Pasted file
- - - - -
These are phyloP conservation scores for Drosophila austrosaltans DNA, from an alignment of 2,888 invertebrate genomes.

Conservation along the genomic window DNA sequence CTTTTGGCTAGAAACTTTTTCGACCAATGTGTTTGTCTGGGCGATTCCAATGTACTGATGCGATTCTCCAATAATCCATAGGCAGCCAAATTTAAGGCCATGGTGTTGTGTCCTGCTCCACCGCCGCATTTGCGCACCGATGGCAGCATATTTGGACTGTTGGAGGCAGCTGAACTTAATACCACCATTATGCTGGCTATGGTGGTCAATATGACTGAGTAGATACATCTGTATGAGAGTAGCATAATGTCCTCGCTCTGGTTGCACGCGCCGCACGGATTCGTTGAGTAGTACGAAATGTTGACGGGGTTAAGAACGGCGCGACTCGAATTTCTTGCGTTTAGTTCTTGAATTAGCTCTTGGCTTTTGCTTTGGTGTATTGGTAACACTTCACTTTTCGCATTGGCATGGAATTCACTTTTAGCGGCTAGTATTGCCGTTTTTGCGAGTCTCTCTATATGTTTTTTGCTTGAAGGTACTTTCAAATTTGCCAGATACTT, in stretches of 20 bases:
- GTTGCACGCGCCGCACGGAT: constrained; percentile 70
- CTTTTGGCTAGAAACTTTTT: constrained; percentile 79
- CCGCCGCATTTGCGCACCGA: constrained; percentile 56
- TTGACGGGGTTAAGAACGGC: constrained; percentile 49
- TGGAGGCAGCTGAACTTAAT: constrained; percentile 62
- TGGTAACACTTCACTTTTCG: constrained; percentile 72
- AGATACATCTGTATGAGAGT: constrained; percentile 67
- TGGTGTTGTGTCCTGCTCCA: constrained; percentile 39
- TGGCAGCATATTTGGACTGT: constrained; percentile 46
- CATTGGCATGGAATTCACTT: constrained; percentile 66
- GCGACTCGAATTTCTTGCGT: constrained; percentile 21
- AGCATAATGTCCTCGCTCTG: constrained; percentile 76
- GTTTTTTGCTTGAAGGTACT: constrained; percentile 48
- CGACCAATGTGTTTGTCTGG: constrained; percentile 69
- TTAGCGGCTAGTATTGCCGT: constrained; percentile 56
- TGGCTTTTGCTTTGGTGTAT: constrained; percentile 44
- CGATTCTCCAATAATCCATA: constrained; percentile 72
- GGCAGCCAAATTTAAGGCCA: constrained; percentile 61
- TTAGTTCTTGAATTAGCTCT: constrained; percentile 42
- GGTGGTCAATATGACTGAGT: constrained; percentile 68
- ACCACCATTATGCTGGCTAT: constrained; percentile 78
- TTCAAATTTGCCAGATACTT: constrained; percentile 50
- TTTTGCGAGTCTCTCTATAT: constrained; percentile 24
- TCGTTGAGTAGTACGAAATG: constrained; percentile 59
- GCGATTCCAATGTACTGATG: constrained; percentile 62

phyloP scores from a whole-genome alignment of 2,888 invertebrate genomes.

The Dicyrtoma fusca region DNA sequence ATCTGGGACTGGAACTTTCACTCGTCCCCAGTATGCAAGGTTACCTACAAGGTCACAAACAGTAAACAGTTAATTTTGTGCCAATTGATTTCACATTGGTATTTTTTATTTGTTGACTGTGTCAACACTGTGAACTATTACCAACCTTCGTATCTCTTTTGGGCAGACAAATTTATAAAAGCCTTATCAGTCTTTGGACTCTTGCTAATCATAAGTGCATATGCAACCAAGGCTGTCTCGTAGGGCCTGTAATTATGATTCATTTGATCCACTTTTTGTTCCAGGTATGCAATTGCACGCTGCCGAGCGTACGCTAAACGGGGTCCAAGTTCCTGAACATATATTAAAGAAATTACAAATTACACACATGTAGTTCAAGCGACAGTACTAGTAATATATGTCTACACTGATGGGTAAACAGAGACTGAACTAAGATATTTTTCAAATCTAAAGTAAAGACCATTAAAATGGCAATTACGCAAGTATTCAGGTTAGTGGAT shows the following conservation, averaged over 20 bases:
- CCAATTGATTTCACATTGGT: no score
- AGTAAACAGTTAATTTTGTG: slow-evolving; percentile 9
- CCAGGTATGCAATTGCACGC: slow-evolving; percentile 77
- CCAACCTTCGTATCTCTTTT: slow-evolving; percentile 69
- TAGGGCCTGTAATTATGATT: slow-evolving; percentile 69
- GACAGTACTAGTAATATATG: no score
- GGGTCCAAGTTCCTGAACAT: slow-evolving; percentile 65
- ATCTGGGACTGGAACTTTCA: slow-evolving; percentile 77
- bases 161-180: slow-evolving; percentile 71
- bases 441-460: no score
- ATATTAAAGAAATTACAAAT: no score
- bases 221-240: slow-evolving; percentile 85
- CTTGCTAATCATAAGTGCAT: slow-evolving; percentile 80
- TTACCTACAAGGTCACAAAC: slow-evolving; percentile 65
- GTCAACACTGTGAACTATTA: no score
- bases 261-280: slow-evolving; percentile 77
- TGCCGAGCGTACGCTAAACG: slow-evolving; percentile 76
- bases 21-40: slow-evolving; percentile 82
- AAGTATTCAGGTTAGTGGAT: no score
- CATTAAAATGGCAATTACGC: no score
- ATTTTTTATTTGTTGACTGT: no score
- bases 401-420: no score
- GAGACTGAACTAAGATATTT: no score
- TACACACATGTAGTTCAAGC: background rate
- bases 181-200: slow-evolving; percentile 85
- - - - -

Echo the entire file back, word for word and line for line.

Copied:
These are phyloP conservation scores for Drosophila austrosaltans DNA, from an alignment of 2,888 invertebrate genomes.

Conservation along the genomic window DNA sequence CTTTTGGCTAGAAACTTTTTCGACCAATGTGTTTGTCTGGGCGATTCCAATGTACTGATGCGATTCTCCAATAATCCATAGGCAGCCAAATTTAAGGCCATGGTGTTGTGTCCTGCTCCACCGCCGCATTTGCGCACCGATGGCAGCATATTTGGACTGTTGGAGGCAGCTGAACTTAATACCACCATTATGCTGGCTATGGTGGTCAATATGACTGAGTAGATACATCTGTATGAGAGTAGCATAATGTCCTCGCTCTGGTTGCACGCGCCGCACGGATTCGTTGAGTAGTACGAAATGTTGACGGGGTTAAGAACGGCGCGACTCGAATTTCTTGCGTTTAGTTCTTGAATTAGCTCTTGGCTTTTGCTTTGGTGTATTGGTAACACTTCACTTTTCGCATTGGCATGGAATTCACTTTTAGCGGCTAGTATTGCCGTTTTTGCGAGTCTCTCTATATGTTTTTTGCTTGAAGGTACTTTCAAATTTGCCAGATACTT, in stretches of 20 bases:
- GTTGCACGCGCCGCACGGAT: constrained; percentile 70
- CTTTTGGCTAGAAACTTTTT: constrained; percentile 79
- CCGCCGCATTTGCGCACCGA: constrained; percentile 56
- TTGACGGGGTTAAGAACGGC: constrained; percentile 49
- TGGAGGCAGCTGAACTTAAT: constrained; percentile 62
- TGGTAACACTTCACTTTTCG: constrained; percentile 72
- AGATACATCTGTATGAGAGT: constrained; percentile 67
- TGGTGTTGTGTCCTGCTCCA: constrained; percentile 39
- TGGCAGCATATTTGGACTGT: constrained; percentile 46
- CATTGGCATGGAATTCACTT: constrained; percentile 66
- GCGACTCGAATTTCTTGCGT: constrained; percentile 21
- AGCATAATGTCCTCGCTCTG: constrained; percentile 76
- GTTTTTTGCTTGAAGGTACT: constrained; percentile 48
- CGACCAATGTGTTTGTCTGG: constrained; percentile 69
- TTAGCGGCTAGTATTGCCGT: constrained; percentile 56
- TGGCTTTTGCTTTGGTGTAT: constrained; percentile 44
- CGATTCTCCAATAATCCATA: constrained; percentile 72
- GGCAGCCAAATTTAAGGCCA: constrained; percentile 61
- TTAGTTCTTGAATTAGCTCT: constrained; percentile 42
- GGTGGTCAATATGACTGAGT: constrained; percentile 68
- ACCACCATTATGCTGGCTAT: constrained; percentile 78
- TTCAAATTTGCCAGATACTT: constrained; percentile 50
- TTTTGCGAGTCTCTCTATAT: constrained; percentile 24
- TCGTTGAGTAGTACGAAATG: constrained; percentile 59
- GCGATTCCAATGTACTGATG: constrained; percentile 62

phyloP scores from a whole-genome alignment of 2,888 invertebrate genomes.

The Dicyrtoma fusca region DNA sequence ATCTGGGACTGGAACTTTCACTCGTCCCCAGTATGCAAGGTTACCTACAAGGTCACAAACAGTAAACAGTTAATTTTGTGCCAATTGATTTCACATTGGTATTTTTTATTTGTTGACTGTGTCAACACTGTGAACTATTACCAACCTTCGTATCTCTTTTGGGCAGACAAATTTATAAAAGCCTTATCAGTCTTTGGACTCTTGCTAATCATAAGTGCATATGCAACCAAGGCTGTCTCGTAGGGCCTGTAATTATGATTCATTTGATCCACTTTTTGTTCCAGGTATGCAATTGCACGCTGCCGAGCGTACGCTAAACGGGGTCCAAGTTCCTGAACATATATTAAAGAAATTACAAATTACACACATGTAGTTCAAGCGACAGTACTAGTAATATATGTCTACACTGATGGGTAAACAGAGACTGAACTAAGATATTTTTCAAATCTAAAGTAAAGACCATTAAAATGGCAATTACGCAAGTATTCAGGTTAGTGGAT shows the following conservation, averaged over 20 bases:
- CCAATTGATTTCACATTGGT: no score
- AGTAAACAGTTAATTTTGTG: slow-evolving; percentile 9
- CCAGGTATGCAATTGCACGC: slow-evolving; percentile 77
- CCAACCTTCGTATCTCTTTT: slow-evolving; percentile 69
- TAGGGCCTGTAATTATGATT: slow-evolving; percentile 69
- GACAGTACTAGTAATATATG: no score
- GGGTCCAAGTTCCTGAACAT: slow-evolving; percentile 65
- ATCTGGGACTGGAACTTTCA: slow-evolving; percentile 77
- bases 161-180: slow-evolving; percentile 71
- bases 441-460: no score
- ATATTAAAGAAATTACAAAT: no score
- bases 221-240: slow-evolving; percentile 85
- CTTGCTAATCATAAGTGCAT: slow-evolving; percentile 80
- TTACCTACAAGGTCACAAAC: slow-evolving; percentile 65
- GTCAACACTGTGAACTATTA: no score
- bases 261-280: slow-evolving; percentile 77
- TGCCGAGCGTACGCTAAACG: slow-evolving; percentile 76
- bases 21-40: slow-evolving; percentile 82
- AAGTATTCAGGTTAGTGGAT: no score
- CATTAAAATGGCAATTACGC: no score
- ATTTTTTATTTGTTGACTGT: no score
- bases 401-420: no score
- GAGACTGAACTAAGATATTT: no score
- TACACACATGTAGTTCAAGC: background rate
- bases 181-200: slow-evolving; percentile 85